Dietary restriction suppresses proteotoxicity and enhances longevity by an hsf-1-dependent mechanism in Caenorhabditis elegans.
Authors: Steinkraus KA; Smith ED; Davis C; Carr D; Pendergrass WR; Sutphin GL; Kennedy BK; Kaeberlein M Year: 2008 Journal: Aging cell Abstract: Dietary restriction increases lifespan and slows the onset of age-associated disease in organisms from yeast to mammals. In humans, several age-related diseases are associated with aberrant protein folding or aggregation, including neurodegenerative disorders such as Alzheimer's, Parkinson's, and Huntington's diseases. We report here that dietary restriction dramatically suppresses age-associated paralysis in three nematode models of proteotoxicity. Similar to its longevity-enhancing properties, dietary restriction protects against proteotoxicity by a mechanism distinct from reduced insulin/IGF-1-like signaling. Instead, the heat shock transcription factor, hsf-1, is required for enhanced thermotolerance, suppression of proteotoxicity, and lifespan extension by dietary restriction. These findings demonstrate that dietary restriction confers a general protective effect against proteotoxicity and promotes longevity by a mechanism involving hsf-1. Reference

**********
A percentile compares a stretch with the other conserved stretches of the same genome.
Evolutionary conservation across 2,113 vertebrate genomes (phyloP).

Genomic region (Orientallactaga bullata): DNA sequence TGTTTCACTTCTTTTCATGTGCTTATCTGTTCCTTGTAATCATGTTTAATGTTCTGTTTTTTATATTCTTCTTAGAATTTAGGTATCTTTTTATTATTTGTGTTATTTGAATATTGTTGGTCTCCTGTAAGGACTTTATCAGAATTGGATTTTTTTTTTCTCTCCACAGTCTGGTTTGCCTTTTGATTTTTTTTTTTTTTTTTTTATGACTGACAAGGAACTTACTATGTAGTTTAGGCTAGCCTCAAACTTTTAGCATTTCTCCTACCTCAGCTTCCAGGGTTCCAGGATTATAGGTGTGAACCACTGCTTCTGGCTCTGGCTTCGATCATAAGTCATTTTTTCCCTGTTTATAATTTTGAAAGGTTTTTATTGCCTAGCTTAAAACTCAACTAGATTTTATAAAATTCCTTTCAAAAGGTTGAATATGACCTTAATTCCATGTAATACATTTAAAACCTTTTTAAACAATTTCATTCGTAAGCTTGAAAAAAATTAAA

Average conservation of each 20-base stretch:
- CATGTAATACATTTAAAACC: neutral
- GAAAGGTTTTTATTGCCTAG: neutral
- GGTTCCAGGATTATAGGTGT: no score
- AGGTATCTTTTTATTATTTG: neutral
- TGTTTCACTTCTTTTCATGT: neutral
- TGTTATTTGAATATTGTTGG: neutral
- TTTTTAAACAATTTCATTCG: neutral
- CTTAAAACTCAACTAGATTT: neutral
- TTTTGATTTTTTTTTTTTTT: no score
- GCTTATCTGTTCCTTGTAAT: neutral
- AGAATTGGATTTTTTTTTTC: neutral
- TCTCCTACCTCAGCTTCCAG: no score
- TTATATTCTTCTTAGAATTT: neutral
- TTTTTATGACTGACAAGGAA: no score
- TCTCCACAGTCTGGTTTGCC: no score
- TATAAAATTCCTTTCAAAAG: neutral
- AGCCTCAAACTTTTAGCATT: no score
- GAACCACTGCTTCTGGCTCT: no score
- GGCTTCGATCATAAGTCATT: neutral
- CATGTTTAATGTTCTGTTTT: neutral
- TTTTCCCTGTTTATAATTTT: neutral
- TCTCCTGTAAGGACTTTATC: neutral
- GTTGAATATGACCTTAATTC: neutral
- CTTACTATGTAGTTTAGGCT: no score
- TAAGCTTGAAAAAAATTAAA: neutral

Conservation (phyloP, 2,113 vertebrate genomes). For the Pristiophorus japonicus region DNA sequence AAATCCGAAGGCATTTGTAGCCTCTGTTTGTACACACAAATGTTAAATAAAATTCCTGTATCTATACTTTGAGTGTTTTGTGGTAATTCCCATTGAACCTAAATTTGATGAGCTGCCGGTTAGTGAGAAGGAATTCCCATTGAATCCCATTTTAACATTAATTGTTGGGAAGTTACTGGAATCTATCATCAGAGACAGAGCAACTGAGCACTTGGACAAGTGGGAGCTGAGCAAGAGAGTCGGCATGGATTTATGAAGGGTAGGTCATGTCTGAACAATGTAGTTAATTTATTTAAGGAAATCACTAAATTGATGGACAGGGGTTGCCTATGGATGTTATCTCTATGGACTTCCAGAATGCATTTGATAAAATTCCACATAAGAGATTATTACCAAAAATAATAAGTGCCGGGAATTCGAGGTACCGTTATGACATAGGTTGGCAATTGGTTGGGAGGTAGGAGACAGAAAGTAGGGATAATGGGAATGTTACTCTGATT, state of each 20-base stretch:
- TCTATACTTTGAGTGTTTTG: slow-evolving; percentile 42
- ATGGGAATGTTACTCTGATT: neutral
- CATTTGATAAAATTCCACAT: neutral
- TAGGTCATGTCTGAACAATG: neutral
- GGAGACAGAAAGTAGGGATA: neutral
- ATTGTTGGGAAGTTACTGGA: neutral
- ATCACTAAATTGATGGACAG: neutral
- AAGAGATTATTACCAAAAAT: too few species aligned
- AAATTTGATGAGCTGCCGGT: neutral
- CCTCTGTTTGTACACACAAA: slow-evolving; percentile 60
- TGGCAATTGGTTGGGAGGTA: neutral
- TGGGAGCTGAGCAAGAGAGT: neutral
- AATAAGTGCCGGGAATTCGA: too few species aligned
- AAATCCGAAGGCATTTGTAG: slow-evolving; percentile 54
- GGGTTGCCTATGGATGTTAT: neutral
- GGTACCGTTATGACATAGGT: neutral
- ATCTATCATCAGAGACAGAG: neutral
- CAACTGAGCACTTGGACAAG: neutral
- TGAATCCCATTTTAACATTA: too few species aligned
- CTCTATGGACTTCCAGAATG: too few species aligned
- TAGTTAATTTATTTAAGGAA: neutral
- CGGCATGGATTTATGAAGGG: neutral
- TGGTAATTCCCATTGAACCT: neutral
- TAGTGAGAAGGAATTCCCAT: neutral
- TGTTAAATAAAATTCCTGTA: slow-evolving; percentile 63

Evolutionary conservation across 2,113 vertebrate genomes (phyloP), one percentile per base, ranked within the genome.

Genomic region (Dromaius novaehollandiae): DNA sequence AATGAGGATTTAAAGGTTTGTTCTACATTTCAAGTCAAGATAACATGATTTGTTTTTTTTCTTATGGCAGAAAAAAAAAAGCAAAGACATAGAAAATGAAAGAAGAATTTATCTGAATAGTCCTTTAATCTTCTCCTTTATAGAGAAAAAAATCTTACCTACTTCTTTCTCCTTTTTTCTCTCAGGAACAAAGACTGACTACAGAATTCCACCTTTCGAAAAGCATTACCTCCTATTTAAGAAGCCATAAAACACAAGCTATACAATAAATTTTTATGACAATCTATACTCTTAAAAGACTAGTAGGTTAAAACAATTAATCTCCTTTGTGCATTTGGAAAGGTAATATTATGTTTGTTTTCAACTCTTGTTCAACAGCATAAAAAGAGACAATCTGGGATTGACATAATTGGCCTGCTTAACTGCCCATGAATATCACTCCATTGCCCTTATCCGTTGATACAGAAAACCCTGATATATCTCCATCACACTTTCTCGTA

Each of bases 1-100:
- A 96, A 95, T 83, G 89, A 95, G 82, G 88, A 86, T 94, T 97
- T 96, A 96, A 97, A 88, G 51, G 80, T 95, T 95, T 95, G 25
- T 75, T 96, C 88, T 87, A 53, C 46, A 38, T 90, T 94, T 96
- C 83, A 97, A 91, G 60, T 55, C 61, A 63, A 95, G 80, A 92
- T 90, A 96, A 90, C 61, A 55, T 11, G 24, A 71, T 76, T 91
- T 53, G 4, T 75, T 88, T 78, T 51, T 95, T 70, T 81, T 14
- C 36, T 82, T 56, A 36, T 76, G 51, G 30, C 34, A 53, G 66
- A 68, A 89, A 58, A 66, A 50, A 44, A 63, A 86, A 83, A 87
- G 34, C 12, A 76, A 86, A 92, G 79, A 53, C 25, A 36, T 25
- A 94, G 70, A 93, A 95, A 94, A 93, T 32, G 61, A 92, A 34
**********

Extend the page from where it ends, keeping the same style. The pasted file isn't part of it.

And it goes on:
Created on Nov. 5, 2012, 5:58 p.m. Not linked Integrated: False